Signs of thaw in Relations with China
No recent news was more evocative of the past—and more prescient of the future—than the accounts of the American Ping Pong team's recent (April 10–17) tour of mainland China. For this unexpected visit, undertaken at Peking's invitation, cracked the barrier of hostility that has existed since 1949 between that country and the United States. The visit obviously signaled a change in American relations with China, a change that could lead eventually to a new configuration of global power relationships. For many it raised hopes for a speedier end to the war in Viet Nam and a lowering of tensions that threaten new wars. Fear and distrust persisted, however.
At first it seemed that two decades of icy hostility had begun to melt down into a mutual willingness to let bygones be bygones. China's leaders spoke of renewing old friendships with Americans. President Nixon signaled his pleasure by lifting trade and travel bans and by expressing a personal wish to visit China. Memories of the past of what has been called America's long love affair with China began to flood the American consciousness.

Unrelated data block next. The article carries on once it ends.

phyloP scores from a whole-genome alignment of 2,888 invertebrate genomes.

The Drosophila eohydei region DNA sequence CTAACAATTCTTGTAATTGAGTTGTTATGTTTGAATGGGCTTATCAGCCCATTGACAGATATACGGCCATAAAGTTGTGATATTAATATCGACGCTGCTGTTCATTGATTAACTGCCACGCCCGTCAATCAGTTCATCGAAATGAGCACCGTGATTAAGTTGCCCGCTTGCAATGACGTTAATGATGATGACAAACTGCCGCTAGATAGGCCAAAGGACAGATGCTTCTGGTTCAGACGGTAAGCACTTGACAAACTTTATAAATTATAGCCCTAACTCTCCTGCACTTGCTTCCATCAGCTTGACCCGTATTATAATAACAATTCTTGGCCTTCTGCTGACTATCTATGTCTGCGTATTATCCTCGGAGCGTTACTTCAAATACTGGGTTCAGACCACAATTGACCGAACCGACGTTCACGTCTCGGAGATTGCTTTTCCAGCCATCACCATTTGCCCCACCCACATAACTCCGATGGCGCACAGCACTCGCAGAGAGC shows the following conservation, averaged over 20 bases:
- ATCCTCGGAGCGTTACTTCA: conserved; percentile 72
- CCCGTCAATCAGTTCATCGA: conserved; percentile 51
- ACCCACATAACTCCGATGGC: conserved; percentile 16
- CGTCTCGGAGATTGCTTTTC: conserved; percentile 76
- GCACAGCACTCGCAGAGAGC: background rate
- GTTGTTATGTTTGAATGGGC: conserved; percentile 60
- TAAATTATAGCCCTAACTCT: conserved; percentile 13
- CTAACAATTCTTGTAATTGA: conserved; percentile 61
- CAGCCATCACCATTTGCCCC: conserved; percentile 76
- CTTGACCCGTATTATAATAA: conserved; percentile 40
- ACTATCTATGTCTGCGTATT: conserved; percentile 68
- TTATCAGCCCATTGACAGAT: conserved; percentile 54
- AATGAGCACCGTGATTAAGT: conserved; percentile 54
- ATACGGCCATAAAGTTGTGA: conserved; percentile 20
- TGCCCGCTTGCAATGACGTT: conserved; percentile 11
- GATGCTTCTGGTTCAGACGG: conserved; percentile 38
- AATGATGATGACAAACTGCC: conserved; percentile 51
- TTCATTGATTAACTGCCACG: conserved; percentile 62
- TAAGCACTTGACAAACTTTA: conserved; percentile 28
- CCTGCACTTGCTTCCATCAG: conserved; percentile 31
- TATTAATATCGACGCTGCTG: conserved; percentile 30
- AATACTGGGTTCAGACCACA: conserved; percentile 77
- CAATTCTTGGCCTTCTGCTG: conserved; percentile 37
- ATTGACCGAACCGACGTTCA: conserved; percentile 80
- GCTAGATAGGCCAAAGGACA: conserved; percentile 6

Sober second thought made it clear that the spring thaw had barely begun and that new freezes may lie ahead. On both sides hard truths were reasserted about issues that bar reconciliation. One requiring immediate consideration is the future status of the other China—the Nationalist government of Chiang Kai-shek, known as the Republic of China, which governs only Taiwan and a few neighboring islands but claims all of China as its rightful domain. The United States must decide whether to revise its position on admission of the People's Republic of China to the United Nations before the U.N. General Assembly convenes in September.